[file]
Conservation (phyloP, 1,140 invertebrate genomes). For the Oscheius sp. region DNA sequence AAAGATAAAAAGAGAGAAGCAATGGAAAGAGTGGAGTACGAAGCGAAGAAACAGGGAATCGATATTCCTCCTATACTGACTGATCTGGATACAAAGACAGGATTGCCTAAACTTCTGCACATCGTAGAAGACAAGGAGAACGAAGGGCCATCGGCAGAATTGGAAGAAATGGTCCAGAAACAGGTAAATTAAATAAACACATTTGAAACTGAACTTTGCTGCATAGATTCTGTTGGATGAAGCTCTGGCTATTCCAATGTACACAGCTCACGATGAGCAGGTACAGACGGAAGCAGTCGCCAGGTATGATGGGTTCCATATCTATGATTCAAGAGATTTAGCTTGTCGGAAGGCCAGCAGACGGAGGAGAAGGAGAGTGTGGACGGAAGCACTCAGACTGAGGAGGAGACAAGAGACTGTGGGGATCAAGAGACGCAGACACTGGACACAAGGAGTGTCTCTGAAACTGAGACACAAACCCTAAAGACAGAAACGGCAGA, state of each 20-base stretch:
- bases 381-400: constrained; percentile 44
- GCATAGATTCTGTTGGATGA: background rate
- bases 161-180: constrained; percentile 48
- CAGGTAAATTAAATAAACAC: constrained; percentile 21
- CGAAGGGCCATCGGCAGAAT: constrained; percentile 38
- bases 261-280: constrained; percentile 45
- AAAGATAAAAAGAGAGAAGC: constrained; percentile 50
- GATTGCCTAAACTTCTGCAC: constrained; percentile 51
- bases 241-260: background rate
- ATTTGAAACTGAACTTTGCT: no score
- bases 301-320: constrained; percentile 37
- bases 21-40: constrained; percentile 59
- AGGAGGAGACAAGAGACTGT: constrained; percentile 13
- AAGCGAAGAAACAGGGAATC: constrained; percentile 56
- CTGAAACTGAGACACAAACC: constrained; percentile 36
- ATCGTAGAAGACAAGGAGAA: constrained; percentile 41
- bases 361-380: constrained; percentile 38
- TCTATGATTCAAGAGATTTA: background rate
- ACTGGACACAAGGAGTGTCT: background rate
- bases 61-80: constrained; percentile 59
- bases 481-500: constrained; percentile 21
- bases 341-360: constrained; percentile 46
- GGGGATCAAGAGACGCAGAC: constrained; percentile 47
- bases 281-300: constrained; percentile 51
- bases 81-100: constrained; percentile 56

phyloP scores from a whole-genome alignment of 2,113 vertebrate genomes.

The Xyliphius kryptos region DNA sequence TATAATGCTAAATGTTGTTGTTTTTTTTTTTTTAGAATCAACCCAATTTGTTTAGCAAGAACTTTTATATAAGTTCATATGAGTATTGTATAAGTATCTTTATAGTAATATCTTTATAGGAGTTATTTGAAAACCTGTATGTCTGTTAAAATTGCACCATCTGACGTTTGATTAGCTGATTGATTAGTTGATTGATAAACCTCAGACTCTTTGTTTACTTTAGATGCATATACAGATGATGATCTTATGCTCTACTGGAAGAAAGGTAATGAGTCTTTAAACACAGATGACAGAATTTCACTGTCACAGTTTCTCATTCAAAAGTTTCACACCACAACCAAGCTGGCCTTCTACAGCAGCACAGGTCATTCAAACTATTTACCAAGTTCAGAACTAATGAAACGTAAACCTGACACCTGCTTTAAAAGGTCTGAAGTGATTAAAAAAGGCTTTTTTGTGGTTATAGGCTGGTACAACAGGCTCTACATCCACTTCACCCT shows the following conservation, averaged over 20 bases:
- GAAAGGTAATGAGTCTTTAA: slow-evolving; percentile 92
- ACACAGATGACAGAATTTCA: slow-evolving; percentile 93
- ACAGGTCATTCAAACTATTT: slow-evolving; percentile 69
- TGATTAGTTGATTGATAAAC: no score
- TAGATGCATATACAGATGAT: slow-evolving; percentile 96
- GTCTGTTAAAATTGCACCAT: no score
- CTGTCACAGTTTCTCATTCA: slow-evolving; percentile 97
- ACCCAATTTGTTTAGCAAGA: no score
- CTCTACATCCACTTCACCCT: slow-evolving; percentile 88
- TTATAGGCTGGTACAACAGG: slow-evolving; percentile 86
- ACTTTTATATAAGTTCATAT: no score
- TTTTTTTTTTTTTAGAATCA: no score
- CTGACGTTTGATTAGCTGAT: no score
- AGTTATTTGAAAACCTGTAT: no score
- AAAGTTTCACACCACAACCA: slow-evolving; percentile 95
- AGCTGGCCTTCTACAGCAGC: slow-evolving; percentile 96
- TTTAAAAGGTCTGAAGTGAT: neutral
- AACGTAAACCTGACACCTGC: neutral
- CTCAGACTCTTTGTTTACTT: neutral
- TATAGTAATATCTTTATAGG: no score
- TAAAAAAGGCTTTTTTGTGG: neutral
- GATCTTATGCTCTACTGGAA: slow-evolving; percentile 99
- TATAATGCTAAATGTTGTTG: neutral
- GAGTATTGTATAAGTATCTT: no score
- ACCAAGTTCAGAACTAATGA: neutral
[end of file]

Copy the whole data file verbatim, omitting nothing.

Conservation (phyloP, 1,140 invertebrate genomes). For the Oscheius sp. region DNA sequence AAAGATAAAAAGAGAGAAGCAATGGAAAGAGTGGAGTACGAAGCGAAGAAACAGGGAATCGATATTCCTCCTATACTGACTGATCTGGATACAAAGACAGGATTGCCTAAACTTCTGCACATCGTAGAAGACAAGGAGAACGAAGGGCCATCGGCAGAATTGGAAGAAATGGTCCAGAAACAGGTAAATTAAATAAACACATTTGAAACTGAACTTTGCTGCATAGATTCTGTTGGATGAAGCTCTGGCTATTCCAATGTACACAGCTCACGATGAGCAGGTACAGACGGAAGCAGTCGCCAGGTATGATGGGTTCCATATCTATGATTCAAGAGATTTAGCTTGTCGGAAGGCCAGCAGACGGAGGAGAAGGAGAGTGTGGACGGAAGCACTCAGACTGAGGAGGAGACAAGAGACTGTGGGGATCAAGAGACGCAGACACTGGACACAAGGAGTGTCTCTGAAACTGAGACACAAACCCTAAAGACAGAAACGGCAGA, state of each 20-base stretch:
- bases 381-400: constrained; percentile 44
- GCATAGATTCTGTTGGATGA: background rate
- bases 161-180: constrained; percentile 48
- CAGGTAAATTAAATAAACAC: constrained; percentile 21
- CGAAGGGCCATCGGCAGAAT: constrained; percentile 38
- bases 261-280: constrained; percentile 45
- AAAGATAAAAAGAGAGAAGC: constrained; percentile 50
- GATTGCCTAAACTTCTGCAC: constrained; percentile 51
- bases 241-260: background rate
- ATTTGAAACTGAACTTTGCT: no score
- bases 301-320: constrained; percentile 37
- bases 21-40: constrained; percentile 59
- AGGAGGAGACAAGAGACTGT: constrained; percentile 13
- AAGCGAAGAAACAGGGAATC: constrained; percentile 56
- CTGAAACTGAGACACAAACC: constrained; percentile 36
- ATCGTAGAAGACAAGGAGAA: constrained; percentile 41
- bases 361-380: constrained; percentile 38
- TCTATGATTCAAGAGATTTA: background rate
- ACTGGACACAAGGAGTGTCT: background rate
- bases 61-80: constrained; percentile 59
- bases 481-500: constrained; percentile 21
- bases 341-360: constrained; percentile 46
- GGGGATCAAGAGACGCAGAC: constrained; percentile 47
- bases 281-300: constrained; percentile 51
- bases 81-100: constrained; percentile 56

phyloP scores from a whole-genome alignment of 2,113 vertebrate genomes.

The Xyliphius kryptos region DNA sequence TATAATGCTAAATGTTGTTGTTTTTTTTTTTTTAGAATCAACCCAATTTGTTTAGCAAGAACTTTTATATAAGTTCATATGAGTATTGTATAAGTATCTTTATAGTAATATCTTTATAGGAGTTATTTGAAAACCTGTATGTCTGTTAAAATTGCACCATCTGACGTTTGATTAGCTGATTGATTAGTTGATTGATAAACCTCAGACTCTTTGTTTACTTTAGATGCATATACAGATGATGATCTTATGCTCTACTGGAAGAAAGGTAATGAGTCTTTAAACACAGATGACAGAATTTCACTGTCACAGTTTCTCATTCAAAAGTTTCACACCACAACCAAGCTGGCCTTCTACAGCAGCACAGGTCATTCAAACTATTTACCAAGTTCAGAACTAATGAAACGTAAACCTGACACCTGCTTTAAAAGGTCTGAAGTGATTAAAAAAGGCTTTTTTGTGGTTATAGGCTGGTACAACAGGCTCTACATCCACTTCACCCT shows the following conservation, averaged over 20 bases:
- GAAAGGTAATGAGTCTTTAA: slow-evolving; percentile 92
- ACACAGATGACAGAATTTCA: slow-evolving; percentile 93
- ACAGGTCATTCAAACTATTT: slow-evolving; percentile 69
- TGATTAGTTGATTGATAAAC: no score
- TAGATGCATATACAGATGAT: slow-evolving; percentile 96
- GTCTGTTAAAATTGCACCAT: no score
- CTGTCACAGTTTCTCATTCA: slow-evolving; percentile 97
- ACCCAATTTGTTTAGCAAGA: no score
- CTCTACATCCACTTCACCCT: slow-evolving; percentile 88
- TTATAGGCTGGTACAACAGG: slow-evolving; percentile 86
- ACTTTTATATAAGTTCATAT: no score
- TTTTTTTTTTTTTAGAATCA: no score
- CTGACGTTTGATTAGCTGAT: no score
- AGTTATTTGAAAACCTGTAT: no score
- AAAGTTTCACACCACAACCA: slow-evolving; percentile 95
- AGCTGGCCTTCTACAGCAGC: slow-evolving; percentile 96
- TTTAAAAGGTCTGAAGTGAT: neutral
- AACGTAAACCTGACACCTGC: neutral
- CTCAGACTCTTTGTTTACTT: neutral
- TATAGTAATATCTTTATAGG: no score
- TAAAAAAGGCTTTTTTGTGG: neutral
- GATCTTATGCTCTACTGGAA: slow-evolving; percentile 99
- TATAATGCTAAATGTTGTTG: neutral
- GAGTATTGTATAAGTATCTT: no score
- ACCAAGTTCAGAACTAATGA: neutral